4 Ways to Get Your Body Ready for Race Season

Please welcome fitness writer Shelly Stinson to the SPIbelt blog!

While most people look forward to spring because the trees start to grow new leaves, flowers pop up and bloom, and temperatures begin to rise, runners look forward to it for another reason completely—it means that race season is upon us. By default, this also means that it’s time to get your body ready for these competitive physical runs.

1. Gear Up

The first step is making sure you have the proper gear and that it’s in good condition so you can train without hurting yourself. Shoes are probably the most important piece of equipment for a runner, and they should be replaced every 300 to 500 miles. If the midsole pokes through the outsole or the heel appears to be crumpled, then it’s time to get new ones.

Other gear that you might need to invest in include performance socks, running shorts or pants, moisture-wicking tops, sports bras, fitness trackers, sunglasses, SPI H2O water bottles, a SPIbelt to carry your personal items, and anything else you need while hitting the treadmill or trails. Gather this stuff at the beginning of the training season so you can spend the rest of the time focusing on your runs.

SPIbelt recommends:

2. Start a Running Regimen

Now that you have the equipment, the next step in getting your body ready for spring race season is to start a running regimen. Ideally, you want to run five to six days a week, taking one to two days off to allow your body to rest and recoup.

For best results, vary the distances and speeds of your runs. For instance, you might run three miles one day at 6 mph and ten the next at a slower pace of 3 mph. This will help improve your speed, strength, and stability. And if you want to enhance these factors even more, some personal trainers suggest that you consider training with a running parachute part of the time.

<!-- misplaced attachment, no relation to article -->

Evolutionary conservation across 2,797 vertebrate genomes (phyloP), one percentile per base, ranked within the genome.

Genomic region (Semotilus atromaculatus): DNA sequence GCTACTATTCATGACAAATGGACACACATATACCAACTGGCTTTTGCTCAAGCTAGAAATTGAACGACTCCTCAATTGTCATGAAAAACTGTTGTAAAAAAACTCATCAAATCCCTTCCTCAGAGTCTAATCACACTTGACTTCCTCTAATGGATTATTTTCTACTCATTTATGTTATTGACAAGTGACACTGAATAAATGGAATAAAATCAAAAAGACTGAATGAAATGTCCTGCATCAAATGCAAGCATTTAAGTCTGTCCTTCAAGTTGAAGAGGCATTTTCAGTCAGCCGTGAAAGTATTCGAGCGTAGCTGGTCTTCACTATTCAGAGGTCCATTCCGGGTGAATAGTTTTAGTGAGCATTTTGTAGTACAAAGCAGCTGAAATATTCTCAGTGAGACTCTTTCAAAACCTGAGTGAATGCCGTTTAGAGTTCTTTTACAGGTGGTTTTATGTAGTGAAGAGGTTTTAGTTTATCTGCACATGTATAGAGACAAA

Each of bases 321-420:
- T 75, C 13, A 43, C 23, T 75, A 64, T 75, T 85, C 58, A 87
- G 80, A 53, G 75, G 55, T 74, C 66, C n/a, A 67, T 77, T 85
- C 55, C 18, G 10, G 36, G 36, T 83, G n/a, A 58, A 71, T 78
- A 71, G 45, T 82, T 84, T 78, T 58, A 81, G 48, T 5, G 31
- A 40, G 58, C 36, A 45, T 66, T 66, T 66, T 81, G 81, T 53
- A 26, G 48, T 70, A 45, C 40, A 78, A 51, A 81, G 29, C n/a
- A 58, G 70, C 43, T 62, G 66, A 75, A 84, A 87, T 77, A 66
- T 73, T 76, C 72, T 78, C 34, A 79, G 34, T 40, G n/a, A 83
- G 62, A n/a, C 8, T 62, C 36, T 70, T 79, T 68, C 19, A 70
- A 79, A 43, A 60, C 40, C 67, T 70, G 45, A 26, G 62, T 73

SPIbelt recommends:

3. Fuel Up

Another key factor in preparing your body for spring race season is making sure it has the nutrients it needs to provide maximum output. This means eating a lot of healthy, natural foods and limiting your intake of sugar, salt, and processed foods like cookies, cakes, chips, and pretty much anything that is boxed or bagged.

Fueling your body also requires that you hydrate it so your organs and muscles have enough water to sustain your training schedule. The average person’s water needs are one-half an ounce of water for every pound of body weight. However, since you’re going to be sweating and working out, you’ll want to drink more.

SPIbelt recommends:

4. Get Your Mind Ready

Anyone who has run a race knows that the competition is as much mental as it is physical. Our bodies can often handle quite a bit, but it’s our brain that’s usually the one that’s telling us that we “can’t” finish or that “it’s just too much.”

For this reason, it’s very important to prepare your mind for the upcoming races. One great way to do this is to meditate, as College News points out that “this goes right along with the holistic approach to health.” Even if you don’t want to sit for 20 minutes concentrating on your breath, at least take 5-10 minutes and clear your mind. You’ll notice positive results when you do.

Do these four things and your body will be ready once the races arrive. At a minimum, you’ll be in a better position to at least finish in a good time. On the flip side, you may just place first, second, or third—making you more than happy that you took the time to prepare yourself early in advance!

Photo credit: @cgreenrun